Trade, travel with Cuba the right policy, right now

It isn’t every day a coalition of more than 140 organizations including Human Rights Watch, the U.S. Chamber of Commerce, the U.S. Conference of Catholic Bishops and the American Farm Bureau Federation all agree on a bill before Congress. But, in the case of the Travel Restriction Reform and Export Enhancement Act, H.R. 4645, these groups and many more agree this is the right policy at the right time for the people of Cuba and the United States.

For more than 50 years, the United States has maintained a failed policy that does nothing to help the Cuban people and has only hamstrung our own national interests. Now is the time for that to change.

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Earlier this year, Reps. Jerry Moran (R-Kan.), Rosa L. DeLauro (D-Conn.) and Jo Ann Emerson (R-Mo.) joined me in introducing legislation to expand U.S. agricultural trade with Cuba and to allow U.S. citizens the right to travel freely to Cuba. This legislation has more than 70 co-sponsors and was approved by the House Agriculture Committee last month.

This bill is essential and timely because Cuba relies on agricultural imports for the majority of its food needs. Between 2000 and 2006, these imports almost doubled.

U.S. producers can reach Cuban ports in one day or less, compared to the more than 25 days it takes Brazil, whose exports to Cuba have nearly tripled since 2005, and European countries. Exports from Canada and New Zealand have each doubled. It is time we get out of our own way and boost the U.S. economy with new markets for the agricultural products we produce best.

A recent Texas A&M University study found we can export more than $350 million in additional commodities, creating more than 6,000 new jobs in the process.

Turning away these jobs is irresponsible in today’s economy. 

To be clear, H.R. 4645 does not end the embargo on Cuba; it only facilitates agricultural trade and opens the door for Americans to travel to Cuba. This bill maintains a cash-only policy and does not allow our banks to extend credit to Cuba. Additionally, payments would be made when products reach Cuban ports and the buyers confirm the cargo. The bill makes our agriculture trade policy toward Cuba more consistent with our practices toward other countries.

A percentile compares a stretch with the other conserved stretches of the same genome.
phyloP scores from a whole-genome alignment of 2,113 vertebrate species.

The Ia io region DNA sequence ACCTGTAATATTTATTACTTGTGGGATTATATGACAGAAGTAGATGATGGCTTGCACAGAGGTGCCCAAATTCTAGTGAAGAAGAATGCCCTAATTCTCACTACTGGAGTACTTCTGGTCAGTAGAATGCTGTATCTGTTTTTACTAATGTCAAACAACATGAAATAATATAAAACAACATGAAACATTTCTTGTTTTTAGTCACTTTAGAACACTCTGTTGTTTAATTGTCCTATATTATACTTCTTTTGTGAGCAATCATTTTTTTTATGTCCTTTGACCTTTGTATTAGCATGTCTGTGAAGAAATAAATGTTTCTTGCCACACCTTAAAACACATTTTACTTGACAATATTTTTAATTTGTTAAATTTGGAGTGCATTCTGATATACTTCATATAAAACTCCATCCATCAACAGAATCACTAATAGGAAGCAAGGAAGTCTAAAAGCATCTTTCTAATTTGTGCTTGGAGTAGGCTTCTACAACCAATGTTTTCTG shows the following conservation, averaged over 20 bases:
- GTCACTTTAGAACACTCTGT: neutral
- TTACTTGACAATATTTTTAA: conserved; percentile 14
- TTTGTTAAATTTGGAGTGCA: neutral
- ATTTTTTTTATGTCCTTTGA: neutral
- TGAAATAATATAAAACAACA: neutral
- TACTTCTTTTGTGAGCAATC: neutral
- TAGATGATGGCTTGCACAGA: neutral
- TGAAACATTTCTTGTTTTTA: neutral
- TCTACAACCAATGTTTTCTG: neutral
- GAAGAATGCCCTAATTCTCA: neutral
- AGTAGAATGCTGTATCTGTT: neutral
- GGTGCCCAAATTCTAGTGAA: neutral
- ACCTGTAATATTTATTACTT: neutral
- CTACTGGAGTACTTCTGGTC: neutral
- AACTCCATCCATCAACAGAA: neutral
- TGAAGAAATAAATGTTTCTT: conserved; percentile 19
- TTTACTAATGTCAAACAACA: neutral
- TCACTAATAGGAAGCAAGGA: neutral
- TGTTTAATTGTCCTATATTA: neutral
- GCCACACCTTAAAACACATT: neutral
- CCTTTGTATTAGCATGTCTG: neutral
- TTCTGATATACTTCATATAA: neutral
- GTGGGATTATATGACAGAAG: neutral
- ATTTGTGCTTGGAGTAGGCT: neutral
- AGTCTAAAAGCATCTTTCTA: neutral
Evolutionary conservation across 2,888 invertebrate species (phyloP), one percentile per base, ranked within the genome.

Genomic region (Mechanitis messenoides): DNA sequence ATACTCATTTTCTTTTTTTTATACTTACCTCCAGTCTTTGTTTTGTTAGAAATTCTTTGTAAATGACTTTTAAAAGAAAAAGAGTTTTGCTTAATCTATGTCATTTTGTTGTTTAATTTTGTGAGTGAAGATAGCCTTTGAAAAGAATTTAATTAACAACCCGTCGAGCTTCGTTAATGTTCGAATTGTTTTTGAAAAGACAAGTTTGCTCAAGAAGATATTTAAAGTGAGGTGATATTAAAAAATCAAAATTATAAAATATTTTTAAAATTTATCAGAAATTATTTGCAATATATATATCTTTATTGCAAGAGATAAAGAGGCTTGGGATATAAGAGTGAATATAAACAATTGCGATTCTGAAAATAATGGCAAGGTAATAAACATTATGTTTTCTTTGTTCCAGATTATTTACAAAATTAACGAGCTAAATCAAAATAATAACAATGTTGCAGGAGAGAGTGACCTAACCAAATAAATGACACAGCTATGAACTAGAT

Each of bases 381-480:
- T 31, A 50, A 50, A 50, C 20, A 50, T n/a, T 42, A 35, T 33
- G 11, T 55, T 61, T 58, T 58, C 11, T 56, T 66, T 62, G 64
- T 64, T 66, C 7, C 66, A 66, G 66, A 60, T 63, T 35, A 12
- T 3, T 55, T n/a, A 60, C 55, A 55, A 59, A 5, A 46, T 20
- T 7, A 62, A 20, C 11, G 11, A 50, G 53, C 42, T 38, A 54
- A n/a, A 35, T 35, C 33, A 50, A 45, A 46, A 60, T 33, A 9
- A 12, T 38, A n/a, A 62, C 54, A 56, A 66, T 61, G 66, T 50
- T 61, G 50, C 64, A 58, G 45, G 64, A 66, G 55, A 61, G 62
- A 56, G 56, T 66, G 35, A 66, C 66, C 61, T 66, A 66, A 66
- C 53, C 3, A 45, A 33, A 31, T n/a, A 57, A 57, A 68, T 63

The bill’s travel provisions will enable producers, exporters and everyday Americans to travel to Cuba just as they do when traveling to any other nation.
The Texas A&M study found that agricultural exports to Cuba would be almost $100 million higher if the travel restrictions were lifted compared to only removing finance and trade restrictions. 

Opening travel will increase the overall economic impact for the entire economy. In 2009, a study by the U.S. International Trade Commission (ITC) estimated U.S. exports to Cuba will increase by as much as $500 million if restrictions on transactions and travel are lifted.

Opening travel helps the Cuban people. Americans traveling to Cuba can freely share news, ideas and information without the filter of state-controlled media.

This bill has the strong support of many anti-Castro dissidents in Cuba, including independent journalists, former political prisoners and members of the Ladies in White. These advocates support this legislation, saying, “We share the opinion that the isolation of the people of Cuba benefits the most inflexible interests of its government, while any opening serves to inform and empower the Cuban people and helps to further strengthen our civil society.”

Opponents of this legislation have tried to change the debate by complaining about delayed passage of pending free trade agreements. This bill can be passed while the work on free trade agreements continues. We can and must focus on more than one thing if we are going to expand and improve the U.S. economy.

This is in no way a reward for the Castro regime. Increasing our agriculture business with Cuba, increasing American travel to Cuba and exporting our democratic philosophy will no longer allow the Castro brothers to blame America for conditions in their failed regime.

We need to end these failed policies. As the Los Angeles Times wrote on July 10, “we need to pass this legislation not because Cuba deserves it or has earned it, but because our own policies have failed to bring about democratic change in more than a half-century.” The Cuban people who need our agricultural products and U.S. farmers who have a ready-made market just 90 miles off our coast in Cuba, are being punished by these failed policies. 

Rep. Peterson is chairman of the House Agriculture Committee.